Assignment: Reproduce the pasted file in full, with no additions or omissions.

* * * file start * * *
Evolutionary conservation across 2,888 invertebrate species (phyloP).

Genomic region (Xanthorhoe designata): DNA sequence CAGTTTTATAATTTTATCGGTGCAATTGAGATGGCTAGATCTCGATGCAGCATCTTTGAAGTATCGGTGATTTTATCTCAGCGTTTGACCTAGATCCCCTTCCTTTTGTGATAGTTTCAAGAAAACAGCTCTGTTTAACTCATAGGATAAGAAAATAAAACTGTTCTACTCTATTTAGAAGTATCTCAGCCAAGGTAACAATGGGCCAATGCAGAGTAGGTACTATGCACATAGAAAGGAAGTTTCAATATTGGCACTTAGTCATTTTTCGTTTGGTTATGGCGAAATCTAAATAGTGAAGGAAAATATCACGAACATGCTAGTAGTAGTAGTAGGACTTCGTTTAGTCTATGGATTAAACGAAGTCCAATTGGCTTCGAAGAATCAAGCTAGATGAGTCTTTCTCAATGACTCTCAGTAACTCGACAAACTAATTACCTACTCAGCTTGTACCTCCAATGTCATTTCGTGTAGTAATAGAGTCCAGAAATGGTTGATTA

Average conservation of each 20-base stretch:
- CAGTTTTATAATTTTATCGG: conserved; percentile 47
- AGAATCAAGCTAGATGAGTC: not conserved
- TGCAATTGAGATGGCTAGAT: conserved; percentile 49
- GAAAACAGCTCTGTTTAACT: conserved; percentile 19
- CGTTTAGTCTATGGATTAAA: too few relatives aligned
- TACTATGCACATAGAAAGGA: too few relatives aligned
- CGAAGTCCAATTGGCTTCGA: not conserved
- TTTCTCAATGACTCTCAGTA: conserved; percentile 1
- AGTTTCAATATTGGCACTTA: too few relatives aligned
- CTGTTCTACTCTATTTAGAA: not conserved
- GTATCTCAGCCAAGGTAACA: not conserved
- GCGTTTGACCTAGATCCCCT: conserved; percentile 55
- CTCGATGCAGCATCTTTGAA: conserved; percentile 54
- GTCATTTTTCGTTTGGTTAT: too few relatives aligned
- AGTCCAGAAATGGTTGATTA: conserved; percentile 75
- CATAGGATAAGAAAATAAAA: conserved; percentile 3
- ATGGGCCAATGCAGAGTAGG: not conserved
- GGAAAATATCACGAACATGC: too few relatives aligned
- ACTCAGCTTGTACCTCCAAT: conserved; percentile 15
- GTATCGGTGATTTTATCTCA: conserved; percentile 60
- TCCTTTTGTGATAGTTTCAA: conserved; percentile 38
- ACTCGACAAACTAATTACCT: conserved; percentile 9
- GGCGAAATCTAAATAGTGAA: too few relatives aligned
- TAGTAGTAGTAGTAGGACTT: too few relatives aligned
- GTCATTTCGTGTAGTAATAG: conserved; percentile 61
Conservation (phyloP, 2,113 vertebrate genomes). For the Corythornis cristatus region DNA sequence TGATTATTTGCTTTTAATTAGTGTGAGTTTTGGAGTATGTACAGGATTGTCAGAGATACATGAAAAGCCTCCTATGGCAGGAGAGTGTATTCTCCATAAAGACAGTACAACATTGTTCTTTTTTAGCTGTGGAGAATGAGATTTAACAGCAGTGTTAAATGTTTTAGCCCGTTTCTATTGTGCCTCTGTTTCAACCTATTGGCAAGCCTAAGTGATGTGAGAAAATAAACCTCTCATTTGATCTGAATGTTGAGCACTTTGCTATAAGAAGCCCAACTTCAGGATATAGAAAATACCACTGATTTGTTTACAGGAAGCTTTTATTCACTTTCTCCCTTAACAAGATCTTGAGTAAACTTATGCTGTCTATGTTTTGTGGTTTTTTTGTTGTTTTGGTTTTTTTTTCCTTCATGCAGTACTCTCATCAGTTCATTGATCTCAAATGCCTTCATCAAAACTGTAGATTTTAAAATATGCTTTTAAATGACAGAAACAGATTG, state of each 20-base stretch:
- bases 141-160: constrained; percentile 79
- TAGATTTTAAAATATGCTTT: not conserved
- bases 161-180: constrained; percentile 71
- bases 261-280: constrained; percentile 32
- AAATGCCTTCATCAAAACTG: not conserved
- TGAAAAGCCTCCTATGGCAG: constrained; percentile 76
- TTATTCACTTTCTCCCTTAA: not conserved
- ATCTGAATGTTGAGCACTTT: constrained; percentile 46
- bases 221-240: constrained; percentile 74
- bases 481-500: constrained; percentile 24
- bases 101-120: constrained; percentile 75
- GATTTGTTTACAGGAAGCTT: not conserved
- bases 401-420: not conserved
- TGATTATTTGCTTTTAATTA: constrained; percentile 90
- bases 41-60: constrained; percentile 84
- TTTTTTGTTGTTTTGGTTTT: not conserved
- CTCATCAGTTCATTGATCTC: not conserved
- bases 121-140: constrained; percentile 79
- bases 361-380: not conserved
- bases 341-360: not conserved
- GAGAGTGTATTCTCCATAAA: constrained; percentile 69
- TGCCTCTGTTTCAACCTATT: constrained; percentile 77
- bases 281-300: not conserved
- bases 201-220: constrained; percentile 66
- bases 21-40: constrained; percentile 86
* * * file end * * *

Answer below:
Evolutionary conservation across 2,888 invertebrate species (phyloP).

Genomic region (Xanthorhoe designata): DNA sequence CAGTTTTATAATTTTATCGGTGCAATTGAGATGGCTAGATCTCGATGCAGCATCTTTGAAGTATCGGTGATTTTATCTCAGCGTTTGACCTAGATCCCCTTCCTTTTGTGATAGTTTCAAGAAAACAGCTCTGTTTAACTCATAGGATAAGAAAATAAAACTGTTCTACTCTATTTAGAAGTATCTCAGCCAAGGTAACAATGGGCCAATGCAGAGTAGGTACTATGCACATAGAAAGGAAGTTTCAATATTGGCACTTAGTCATTTTTCGTTTGGTTATGGCGAAATCTAAATAGTGAAGGAAAATATCACGAACATGCTAGTAGTAGTAGTAGGACTTCGTTTAGTCTATGGATTAAACGAAGTCCAATTGGCTTCGAAGAATCAAGCTAGATGAGTCTTTCTCAATGACTCTCAGTAACTCGACAAACTAATTACCTACTCAGCTTGTACCTCCAATGTCATTTCGTGTAGTAATAGAGTCCAGAAATGGTTGATTA

Average conservation of each 20-base stretch:
- CAGTTTTATAATTTTATCGG: conserved; percentile 47
- AGAATCAAGCTAGATGAGTC: not conserved
- TGCAATTGAGATGGCTAGAT: conserved; percentile 49
- GAAAACAGCTCTGTTTAACT: conserved; percentile 19
- CGTTTAGTCTATGGATTAAA: too few relatives aligned
- TACTATGCACATAGAAAGGA: too few relatives aligned
- CGAAGTCCAATTGGCTTCGA: not conserved
- TTTCTCAATGACTCTCAGTA: conserved; percentile 1
- AGTTTCAATATTGGCACTTA: too few relatives aligned
- CTGTTCTACTCTATTTAGAA: not conserved
- GTATCTCAGCCAAGGTAACA: not conserved
- GCGTTTGACCTAGATCCCCT: conserved; percentile 55
- CTCGATGCAGCATCTTTGAA: conserved; percentile 54
- GTCATTTTTCGTTTGGTTAT: too few relatives aligned
- AGTCCAGAAATGGTTGATTA: conserved; percentile 75
- CATAGGATAAGAAAATAAAA: conserved; percentile 3
- ATGGGCCAATGCAGAGTAGG: not conserved
- GGAAAATATCACGAACATGC: too few relatives aligned
- ACTCAGCTTGTACCTCCAAT: conserved; percentile 15
- GTATCGGTGATTTTATCTCA: conserved; percentile 60
- TCCTTTTGTGATAGTTTCAA: conserved; percentile 38
- ACTCGACAAACTAATTACCT: conserved; percentile 9
- GGCGAAATCTAAATAGTGAA: too few relatives aligned
- TAGTAGTAGTAGTAGGACTT: too few relatives aligned
- GTCATTTCGTGTAGTAATAG: conserved; percentile 61
Conservation (phyloP, 2,113 vertebrate genomes). For the Corythornis cristatus region DNA sequence TGATTATTTGCTTTTAATTAGTGTGAGTTTTGGAGTATGTACAGGATTGTCAGAGATACATGAAAAGCCTCCTATGGCAGGAGAGTGTATTCTCCATAAAGACAGTACAACATTGTTCTTTTTTAGCTGTGGAGAATGAGATTTAACAGCAGTGTTAAATGTTTTAGCCCGTTTCTATTGTGCCTCTGTTTCAACCTATTGGCAAGCCTAAGTGATGTGAGAAAATAAACCTCTCATTTGATCTGAATGTTGAGCACTTTGCTATAAGAAGCCCAACTTCAGGATATAGAAAATACCACTGATTTGTTTACAGGAAGCTTTTATTCACTTTCTCCCTTAACAAGATCTTGAGTAAACTTATGCTGTCTATGTTTTGTGGTTTTTTTGTTGTTTTGGTTTTTTTTTCCTTCATGCAGTACTCTCATCAGTTCATTGATCTCAAATGCCTTCATCAAAACTGTAGATTTTAAAATATGCTTTTAAATGACAGAAACAGATTG, state of each 20-base stretch:
- bases 141-160: constrained; percentile 79
- TAGATTTTAAAATATGCTTT: not conserved
- bases 161-180: constrained; percentile 71
- bases 261-280: constrained; percentile 32
- AAATGCCTTCATCAAAACTG: not conserved
- TGAAAAGCCTCCTATGGCAG: constrained; percentile 76
- TTATTCACTTTCTCCCTTAA: not conserved
- ATCTGAATGTTGAGCACTTT: constrained; percentile 46
- bases 221-240: constrained; percentile 74
- bases 481-500: constrained; percentile 24
- bases 101-120: constrained; percentile 75
- GATTTGTTTACAGGAAGCTT: not conserved
- bases 401-420: not conserved
- TGATTATTTGCTTTTAATTA: constrained; percentile 90
- bases 41-60: constrained; percentile 84
- TTTTTTGTTGTTTTGGTTTT: not conserved
- CTCATCAGTTCATTGATCTC: not conserved
- bases 121-140: constrained; percentile 79
- bases 361-380: not conserved
- bases 341-360: not conserved
- GAGAGTGTATTCTCCATAAA: constrained; percentile 69
- TGCCTCTGTTTCAACCTATT: constrained; percentile 77
- bases 281-300: not conserved
- bases 201-220: constrained; percentile 66
- bases 21-40: constrained; percentile 86